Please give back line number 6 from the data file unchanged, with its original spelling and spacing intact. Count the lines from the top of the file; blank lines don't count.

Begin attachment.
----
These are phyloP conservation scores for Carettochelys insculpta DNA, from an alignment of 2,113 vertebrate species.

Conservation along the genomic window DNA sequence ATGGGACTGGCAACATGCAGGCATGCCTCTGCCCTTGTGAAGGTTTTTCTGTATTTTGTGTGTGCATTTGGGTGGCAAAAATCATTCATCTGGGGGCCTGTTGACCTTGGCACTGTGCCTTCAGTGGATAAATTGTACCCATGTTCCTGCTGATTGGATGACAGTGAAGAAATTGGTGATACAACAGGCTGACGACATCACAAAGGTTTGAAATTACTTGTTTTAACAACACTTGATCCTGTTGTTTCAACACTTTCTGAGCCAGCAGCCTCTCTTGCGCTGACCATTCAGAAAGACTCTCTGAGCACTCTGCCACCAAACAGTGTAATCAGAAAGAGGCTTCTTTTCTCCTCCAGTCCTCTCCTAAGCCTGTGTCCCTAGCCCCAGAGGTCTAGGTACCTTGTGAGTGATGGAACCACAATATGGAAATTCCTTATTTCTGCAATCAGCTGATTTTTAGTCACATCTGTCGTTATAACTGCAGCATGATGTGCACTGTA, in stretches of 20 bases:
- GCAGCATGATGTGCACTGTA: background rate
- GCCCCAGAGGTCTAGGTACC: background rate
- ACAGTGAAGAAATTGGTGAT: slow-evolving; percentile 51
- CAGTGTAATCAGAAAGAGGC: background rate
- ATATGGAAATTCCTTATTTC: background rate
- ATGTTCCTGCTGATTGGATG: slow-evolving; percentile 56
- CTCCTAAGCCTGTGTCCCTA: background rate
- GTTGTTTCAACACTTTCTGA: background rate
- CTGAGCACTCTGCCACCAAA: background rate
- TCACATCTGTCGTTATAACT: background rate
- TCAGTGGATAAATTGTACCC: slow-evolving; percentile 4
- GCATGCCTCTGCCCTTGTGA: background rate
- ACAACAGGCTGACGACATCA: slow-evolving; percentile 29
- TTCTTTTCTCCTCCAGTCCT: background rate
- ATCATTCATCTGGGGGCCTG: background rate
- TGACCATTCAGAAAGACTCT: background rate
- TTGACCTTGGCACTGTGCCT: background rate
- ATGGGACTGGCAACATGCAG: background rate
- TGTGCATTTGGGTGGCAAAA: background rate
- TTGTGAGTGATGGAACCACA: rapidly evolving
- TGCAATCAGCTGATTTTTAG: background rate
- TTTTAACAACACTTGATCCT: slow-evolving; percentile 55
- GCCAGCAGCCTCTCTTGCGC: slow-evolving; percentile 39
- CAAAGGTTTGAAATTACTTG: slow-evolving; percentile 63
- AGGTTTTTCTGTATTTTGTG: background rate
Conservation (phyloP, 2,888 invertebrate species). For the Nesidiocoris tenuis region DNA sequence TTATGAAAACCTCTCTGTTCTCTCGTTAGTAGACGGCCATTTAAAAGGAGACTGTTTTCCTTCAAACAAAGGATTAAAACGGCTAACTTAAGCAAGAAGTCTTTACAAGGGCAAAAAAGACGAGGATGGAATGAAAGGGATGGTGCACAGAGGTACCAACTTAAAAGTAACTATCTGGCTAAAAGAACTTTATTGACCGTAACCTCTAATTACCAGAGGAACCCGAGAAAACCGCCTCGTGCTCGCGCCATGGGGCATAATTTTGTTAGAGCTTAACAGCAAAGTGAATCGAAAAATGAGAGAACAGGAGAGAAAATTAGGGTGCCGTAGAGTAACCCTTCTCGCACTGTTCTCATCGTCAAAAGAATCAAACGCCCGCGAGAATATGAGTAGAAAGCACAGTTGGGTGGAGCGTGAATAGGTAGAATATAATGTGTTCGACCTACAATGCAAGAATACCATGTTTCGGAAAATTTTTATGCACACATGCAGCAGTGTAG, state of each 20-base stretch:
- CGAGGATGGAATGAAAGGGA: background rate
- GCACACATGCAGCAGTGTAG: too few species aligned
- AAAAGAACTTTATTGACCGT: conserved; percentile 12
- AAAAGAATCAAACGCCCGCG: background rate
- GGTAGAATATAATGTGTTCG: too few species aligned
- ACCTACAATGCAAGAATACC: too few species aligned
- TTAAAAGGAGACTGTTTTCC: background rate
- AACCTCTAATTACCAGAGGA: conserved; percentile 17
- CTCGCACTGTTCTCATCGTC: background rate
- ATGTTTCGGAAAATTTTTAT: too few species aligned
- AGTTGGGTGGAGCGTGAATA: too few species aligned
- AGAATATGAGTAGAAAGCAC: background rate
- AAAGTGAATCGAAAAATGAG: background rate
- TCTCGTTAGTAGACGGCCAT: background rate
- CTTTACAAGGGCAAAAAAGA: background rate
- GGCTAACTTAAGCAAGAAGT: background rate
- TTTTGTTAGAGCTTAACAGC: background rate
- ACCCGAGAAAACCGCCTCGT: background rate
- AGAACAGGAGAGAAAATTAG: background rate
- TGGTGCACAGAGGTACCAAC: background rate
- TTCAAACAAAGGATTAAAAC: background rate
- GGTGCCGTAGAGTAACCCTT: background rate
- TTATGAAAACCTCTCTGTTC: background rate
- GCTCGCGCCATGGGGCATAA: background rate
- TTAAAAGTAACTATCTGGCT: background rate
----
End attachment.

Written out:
- CAGTGTAATCAGAAAGAGGC: background rate